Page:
• Insurance, both medical and life, is another area of confusion and anxiety for both parents and their family members. The Toolkit chapter on this site titled "Insurance: Who Pays?" deals with this subject in more detail. But for the purpose of information gathering you need to find out what policies are in place, where they are filed, the named beneficiaries and how to file a claim. This is very private and can be a touchy subject. You might start this conversation by telling your parents that you have just had an insurance review and realized how underinsured you have been all these years. Share with them any new policies that you may have taken out, such as a long-tem health insurance policy. Mention how surprised you were about the mounting costs of skilled nursing care and the premiums you were charged. This often opens the door for them to reciprocate with information about their own policies. If not, simply inquire as to whether they have any policies in place.
  • Know the status of both the income and property taxes they’ve paid. Are payments and filings current? Where are documents located?
  • Many of our parents paid off their homestead mortgage years ago. But your parents may have taken out a new mortgage, a second mortgage or a line of credit while using their home as security. What is the status of the home in question? Where are the ownership documents?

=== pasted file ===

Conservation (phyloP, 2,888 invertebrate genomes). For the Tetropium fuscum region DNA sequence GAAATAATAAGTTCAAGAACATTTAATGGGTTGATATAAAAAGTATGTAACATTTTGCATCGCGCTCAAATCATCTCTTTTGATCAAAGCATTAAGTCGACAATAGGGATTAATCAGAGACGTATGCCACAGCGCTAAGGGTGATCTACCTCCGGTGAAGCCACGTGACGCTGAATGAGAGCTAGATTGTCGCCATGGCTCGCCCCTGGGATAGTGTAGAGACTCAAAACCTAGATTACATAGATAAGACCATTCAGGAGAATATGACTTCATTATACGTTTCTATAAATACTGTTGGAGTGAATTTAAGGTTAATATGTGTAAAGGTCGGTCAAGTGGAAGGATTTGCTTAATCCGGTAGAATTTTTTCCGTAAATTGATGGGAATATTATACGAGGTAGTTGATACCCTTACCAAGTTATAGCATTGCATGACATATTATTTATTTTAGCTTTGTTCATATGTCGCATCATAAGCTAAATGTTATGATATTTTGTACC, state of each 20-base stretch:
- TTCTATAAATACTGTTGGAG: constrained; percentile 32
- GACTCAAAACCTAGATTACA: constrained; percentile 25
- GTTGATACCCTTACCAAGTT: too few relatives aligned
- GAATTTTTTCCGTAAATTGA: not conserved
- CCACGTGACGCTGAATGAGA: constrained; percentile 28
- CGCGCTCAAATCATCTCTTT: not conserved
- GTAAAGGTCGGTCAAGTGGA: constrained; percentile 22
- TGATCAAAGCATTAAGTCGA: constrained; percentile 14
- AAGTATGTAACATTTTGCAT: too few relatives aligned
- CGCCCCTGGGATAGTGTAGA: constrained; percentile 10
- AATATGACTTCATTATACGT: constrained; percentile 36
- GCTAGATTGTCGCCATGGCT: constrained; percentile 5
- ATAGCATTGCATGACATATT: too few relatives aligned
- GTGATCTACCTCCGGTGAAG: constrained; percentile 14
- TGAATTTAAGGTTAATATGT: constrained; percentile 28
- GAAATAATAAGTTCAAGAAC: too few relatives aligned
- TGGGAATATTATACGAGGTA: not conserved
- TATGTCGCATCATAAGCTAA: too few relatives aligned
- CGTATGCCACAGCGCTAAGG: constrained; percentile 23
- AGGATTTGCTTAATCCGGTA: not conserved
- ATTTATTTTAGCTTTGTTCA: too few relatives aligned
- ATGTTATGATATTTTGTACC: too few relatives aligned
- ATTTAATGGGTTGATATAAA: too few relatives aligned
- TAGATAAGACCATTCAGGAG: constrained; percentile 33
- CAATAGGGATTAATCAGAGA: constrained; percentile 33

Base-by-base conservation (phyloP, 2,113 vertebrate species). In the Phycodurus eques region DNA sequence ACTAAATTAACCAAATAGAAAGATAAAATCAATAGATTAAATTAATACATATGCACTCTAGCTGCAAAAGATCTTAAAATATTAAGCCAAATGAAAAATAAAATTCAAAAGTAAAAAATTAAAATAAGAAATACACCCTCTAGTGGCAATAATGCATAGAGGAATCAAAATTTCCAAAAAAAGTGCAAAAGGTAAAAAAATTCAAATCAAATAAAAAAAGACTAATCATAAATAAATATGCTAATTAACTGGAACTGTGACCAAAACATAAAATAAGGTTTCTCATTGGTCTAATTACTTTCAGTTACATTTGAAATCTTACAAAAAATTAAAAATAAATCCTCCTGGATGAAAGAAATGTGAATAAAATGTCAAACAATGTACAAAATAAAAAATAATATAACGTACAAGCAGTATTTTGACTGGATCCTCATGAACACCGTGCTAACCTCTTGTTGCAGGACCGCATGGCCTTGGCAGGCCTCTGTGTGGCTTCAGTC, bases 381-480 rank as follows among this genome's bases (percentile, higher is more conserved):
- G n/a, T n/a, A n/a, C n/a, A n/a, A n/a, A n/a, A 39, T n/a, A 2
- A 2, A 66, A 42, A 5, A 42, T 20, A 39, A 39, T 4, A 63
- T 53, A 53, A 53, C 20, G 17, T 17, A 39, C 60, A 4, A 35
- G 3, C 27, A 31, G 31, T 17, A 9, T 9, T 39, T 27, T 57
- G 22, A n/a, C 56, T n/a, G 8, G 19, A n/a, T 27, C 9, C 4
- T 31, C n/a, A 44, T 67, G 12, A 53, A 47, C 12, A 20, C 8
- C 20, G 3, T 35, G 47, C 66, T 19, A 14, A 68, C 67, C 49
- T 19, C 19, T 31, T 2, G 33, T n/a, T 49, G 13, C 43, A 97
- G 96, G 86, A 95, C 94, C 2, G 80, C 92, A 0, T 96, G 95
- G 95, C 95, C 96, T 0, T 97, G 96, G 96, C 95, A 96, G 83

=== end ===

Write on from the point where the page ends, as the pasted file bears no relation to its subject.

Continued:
• Do some homework to find out about long-term living expectations. Ask your parents about what they want. You may discover that they want you to quit your job and move in and take care of them. If that doesn’t work for you, it’s time to have a gentle, but frank, conversation. Human beings in general and families in particular communicate better when they understand each other’s expectations. Even if we don’t agree with the other person’s desired outcome, it is helpful to understand their position. They may wish to live at home when you believe this is no longer a healthy choice. They may only consider a move to an assisted living facility when their needs far exceed this level of care or their finances won’t support their preferred choice. Nonetheless, the subject needs to be raised. We offer a number of useful ways to start these conversations in the Toolkit chapter, "Having the Big Talk."
  • Once you are able to successfully have the Big Talk and have reached an agreement about a housing change, additional homework is necessary. You are usually responsible for reconnaissance. Most of the seniors we encounter in assisted living or senior apartment communities tell us that a daughter or son was pivotal in both the decision to move and the eventual housing choice. This means that you’ll need to know what housing options are available for your parents.
  • Keep in mind the specific needs, wants and interests of the parent involved. Review what’s available and narrow the field to the top three choices.
  • If there are a number of siblings to share the responsibility consider how you might all participate by dividing up the roles according to interests and skills. One might gather the medical information, while another inquires about the financial records and yet another puts together the legal documents. Keep in mind this is simply a fact-finding mission for the purpose of creating a workable plan for future implementation.
  • Review the questions that need to be asked of the facility staff members. Make appointments with these individuals and conduct your interviews.
  • Review your work with your parent and share your assessments.

Remember to give yourself a break. Your parents may not listen to you. There was a time when the shoe was on the other foot. Do as much as you can, but recognize that you are not superhuman.